Brotherhood In The Epic Of Gilgamesh

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The Effect of Brotherhood in Gilgamesh Every classical and modern work of literature ever written has one or more literary themes. These themes occur reflecting on the plot of these works, from love to the battle between good and evil. These themes occur even in the earliest of works drafted. One example of this is the epic of Gilgamesh written by the ancient Sumerians, in the 22nd century BC. There are many themes connected to this piece of text, as there usually is, yet one occurring theme would be that of male bonding and brotherhood. The primary example of this theme would be the relationship between the protagonists Gilgamesh and Enkidu. The evidence presented will discover the three aspects of this relationship; first meeting, adventure,…show more content…
When Enkidu is created by the goddess Aruru, to counter the greatness of Gilgamesh the terror, he is told of the misdeeds of such a character. This enrages him so much, that he rushes towards the city of Uruk. After battling each other, they quickly and solemnly embrace, “...Gilgamesh, strongest of all, the terror, wrestled the wild man to his knees. And then the rage of Gilgamesh subsided...Then Gilgamesh and Enkidu embraced, and kissed, and took each other by the hand,” (Ferry 15). This evidence portrays the respect and love that Gilgamesh starts to feel towards Enkidu. This is the start of a relationship that conveys the brotherly love, that they maintain throughout the epic. Yet, they relationship continues to develop when they are called to complete a task that defines the fortunes for both of…show more content…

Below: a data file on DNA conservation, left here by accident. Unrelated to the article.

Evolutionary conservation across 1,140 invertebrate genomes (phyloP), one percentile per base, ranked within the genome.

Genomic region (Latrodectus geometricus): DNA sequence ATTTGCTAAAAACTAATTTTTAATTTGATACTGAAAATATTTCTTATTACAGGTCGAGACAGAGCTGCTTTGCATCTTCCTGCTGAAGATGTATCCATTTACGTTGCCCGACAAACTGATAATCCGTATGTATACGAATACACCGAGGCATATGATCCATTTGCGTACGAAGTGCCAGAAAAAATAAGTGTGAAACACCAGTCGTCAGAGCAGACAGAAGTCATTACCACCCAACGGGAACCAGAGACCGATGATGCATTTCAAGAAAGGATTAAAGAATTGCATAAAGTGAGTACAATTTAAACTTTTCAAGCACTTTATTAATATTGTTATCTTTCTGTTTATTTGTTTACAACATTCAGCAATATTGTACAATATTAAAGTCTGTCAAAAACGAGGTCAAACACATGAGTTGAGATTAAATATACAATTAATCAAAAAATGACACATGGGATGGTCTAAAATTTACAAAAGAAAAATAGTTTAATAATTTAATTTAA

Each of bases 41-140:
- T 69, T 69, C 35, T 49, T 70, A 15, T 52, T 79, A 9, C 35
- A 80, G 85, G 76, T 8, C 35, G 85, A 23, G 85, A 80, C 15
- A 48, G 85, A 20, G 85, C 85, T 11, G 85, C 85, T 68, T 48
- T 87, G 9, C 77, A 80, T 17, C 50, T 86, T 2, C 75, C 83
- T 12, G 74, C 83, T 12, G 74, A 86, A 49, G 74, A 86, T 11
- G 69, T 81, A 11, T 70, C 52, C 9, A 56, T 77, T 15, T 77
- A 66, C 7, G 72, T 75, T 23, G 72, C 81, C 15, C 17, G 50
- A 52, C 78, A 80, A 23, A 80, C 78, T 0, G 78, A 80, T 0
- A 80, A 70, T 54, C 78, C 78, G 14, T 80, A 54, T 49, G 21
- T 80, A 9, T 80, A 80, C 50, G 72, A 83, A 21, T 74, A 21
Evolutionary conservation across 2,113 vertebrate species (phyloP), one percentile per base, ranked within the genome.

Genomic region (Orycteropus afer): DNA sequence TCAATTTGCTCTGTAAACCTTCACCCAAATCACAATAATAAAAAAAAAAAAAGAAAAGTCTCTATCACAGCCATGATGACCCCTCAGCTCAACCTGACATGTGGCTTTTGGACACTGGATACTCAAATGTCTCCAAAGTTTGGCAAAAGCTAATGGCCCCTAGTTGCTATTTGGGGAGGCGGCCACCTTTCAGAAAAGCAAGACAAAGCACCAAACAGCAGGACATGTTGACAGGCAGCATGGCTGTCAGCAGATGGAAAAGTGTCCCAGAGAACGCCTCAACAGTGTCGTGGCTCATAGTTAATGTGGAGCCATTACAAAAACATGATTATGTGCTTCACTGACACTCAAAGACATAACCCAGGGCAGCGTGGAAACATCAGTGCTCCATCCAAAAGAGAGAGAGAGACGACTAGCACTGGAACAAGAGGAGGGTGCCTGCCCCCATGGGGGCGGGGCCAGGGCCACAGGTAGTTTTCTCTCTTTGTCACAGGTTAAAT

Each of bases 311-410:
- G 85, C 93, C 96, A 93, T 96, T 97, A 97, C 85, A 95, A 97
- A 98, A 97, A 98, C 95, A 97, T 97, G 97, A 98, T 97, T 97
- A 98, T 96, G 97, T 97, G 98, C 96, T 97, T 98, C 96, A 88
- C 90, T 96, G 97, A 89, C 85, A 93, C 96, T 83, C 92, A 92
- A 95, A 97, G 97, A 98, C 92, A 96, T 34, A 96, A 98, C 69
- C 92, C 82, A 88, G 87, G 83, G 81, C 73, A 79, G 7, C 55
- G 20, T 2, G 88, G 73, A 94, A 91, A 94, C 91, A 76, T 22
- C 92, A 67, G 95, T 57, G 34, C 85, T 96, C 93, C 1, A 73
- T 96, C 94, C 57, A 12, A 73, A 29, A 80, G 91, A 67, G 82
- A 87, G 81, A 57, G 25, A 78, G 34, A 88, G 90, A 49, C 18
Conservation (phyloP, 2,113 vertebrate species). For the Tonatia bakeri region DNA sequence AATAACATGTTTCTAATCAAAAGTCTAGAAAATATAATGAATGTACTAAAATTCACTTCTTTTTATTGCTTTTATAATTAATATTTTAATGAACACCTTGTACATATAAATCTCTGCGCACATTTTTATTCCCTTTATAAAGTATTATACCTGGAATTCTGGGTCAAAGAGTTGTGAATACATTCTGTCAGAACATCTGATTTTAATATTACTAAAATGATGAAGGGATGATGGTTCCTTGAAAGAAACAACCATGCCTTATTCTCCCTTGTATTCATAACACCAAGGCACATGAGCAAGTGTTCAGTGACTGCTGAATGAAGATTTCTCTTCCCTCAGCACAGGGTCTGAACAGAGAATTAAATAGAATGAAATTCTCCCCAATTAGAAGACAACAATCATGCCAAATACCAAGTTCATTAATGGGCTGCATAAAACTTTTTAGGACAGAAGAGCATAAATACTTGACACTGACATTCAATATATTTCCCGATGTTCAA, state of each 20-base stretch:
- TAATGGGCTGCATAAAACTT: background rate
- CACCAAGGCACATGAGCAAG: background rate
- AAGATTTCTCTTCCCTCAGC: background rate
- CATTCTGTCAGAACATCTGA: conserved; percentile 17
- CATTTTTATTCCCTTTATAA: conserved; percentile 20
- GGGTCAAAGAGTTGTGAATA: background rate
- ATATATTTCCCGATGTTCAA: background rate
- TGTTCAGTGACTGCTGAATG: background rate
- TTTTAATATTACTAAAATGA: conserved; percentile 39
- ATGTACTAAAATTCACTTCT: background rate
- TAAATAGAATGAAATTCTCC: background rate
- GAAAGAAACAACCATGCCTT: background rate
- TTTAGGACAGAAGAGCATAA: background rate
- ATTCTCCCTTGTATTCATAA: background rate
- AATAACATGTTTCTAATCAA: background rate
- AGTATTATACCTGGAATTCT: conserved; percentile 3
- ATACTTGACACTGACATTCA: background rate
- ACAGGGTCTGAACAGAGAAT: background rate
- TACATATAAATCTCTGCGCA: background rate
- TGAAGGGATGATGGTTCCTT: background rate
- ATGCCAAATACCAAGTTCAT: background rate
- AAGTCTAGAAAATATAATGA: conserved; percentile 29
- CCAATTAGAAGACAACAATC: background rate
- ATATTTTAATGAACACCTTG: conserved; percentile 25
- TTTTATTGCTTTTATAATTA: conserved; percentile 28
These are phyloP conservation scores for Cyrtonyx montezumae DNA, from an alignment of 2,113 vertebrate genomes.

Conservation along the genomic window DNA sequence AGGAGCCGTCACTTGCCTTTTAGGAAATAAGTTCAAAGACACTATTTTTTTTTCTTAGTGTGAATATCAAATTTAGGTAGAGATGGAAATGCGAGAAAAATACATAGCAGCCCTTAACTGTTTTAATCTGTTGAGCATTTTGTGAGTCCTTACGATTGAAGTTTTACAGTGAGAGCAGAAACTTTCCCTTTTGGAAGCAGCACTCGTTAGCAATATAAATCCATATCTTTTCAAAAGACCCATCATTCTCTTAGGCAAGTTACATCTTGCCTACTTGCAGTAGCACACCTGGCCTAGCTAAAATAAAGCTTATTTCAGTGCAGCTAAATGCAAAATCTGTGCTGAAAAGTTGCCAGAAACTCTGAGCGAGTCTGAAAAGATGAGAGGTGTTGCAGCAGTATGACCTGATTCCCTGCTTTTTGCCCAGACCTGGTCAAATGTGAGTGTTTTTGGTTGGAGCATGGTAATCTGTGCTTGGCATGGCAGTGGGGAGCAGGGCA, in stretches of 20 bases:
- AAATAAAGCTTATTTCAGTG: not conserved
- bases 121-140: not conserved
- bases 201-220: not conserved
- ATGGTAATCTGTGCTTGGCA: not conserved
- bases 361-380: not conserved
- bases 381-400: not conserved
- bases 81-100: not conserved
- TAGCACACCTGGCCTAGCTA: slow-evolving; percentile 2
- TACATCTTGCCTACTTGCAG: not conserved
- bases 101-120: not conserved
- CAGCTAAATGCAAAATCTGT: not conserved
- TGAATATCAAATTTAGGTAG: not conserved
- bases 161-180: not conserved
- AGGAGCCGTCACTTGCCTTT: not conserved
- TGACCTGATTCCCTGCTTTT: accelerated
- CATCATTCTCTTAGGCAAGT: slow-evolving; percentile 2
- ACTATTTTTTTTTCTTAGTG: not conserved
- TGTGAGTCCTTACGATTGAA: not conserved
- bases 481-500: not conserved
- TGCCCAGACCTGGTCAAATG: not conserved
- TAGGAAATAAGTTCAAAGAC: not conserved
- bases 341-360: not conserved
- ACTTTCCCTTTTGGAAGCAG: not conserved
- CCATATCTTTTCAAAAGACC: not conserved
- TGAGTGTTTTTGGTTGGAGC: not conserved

After defeating the demon Huwawa, with aid from Shamash, Enkidu understands that the consequence of participating, in this deed will surely result in death from the supreme being Enlil. Such a consequence occurs, leaving Gilgamesh in dire straits, and questioning his existence, as well as his own mortality. Gilgamesh questions, “ ‘ Enkidu has died. Must I die too? Must Gilgamesh be like that?’...He said to himself that he would seek the son of Ubartutu, Utnapishtim, he the only one of men by means of whom he might find out how death could be avoided,” (Ferry 48). This enhances the aspect of death and mortality, to this union, as he is convinced to find the secret of immortality, over such a loss. In fact, the journey to gain immortality is the entire premise of the epic, signifying the notability, of the theme as a

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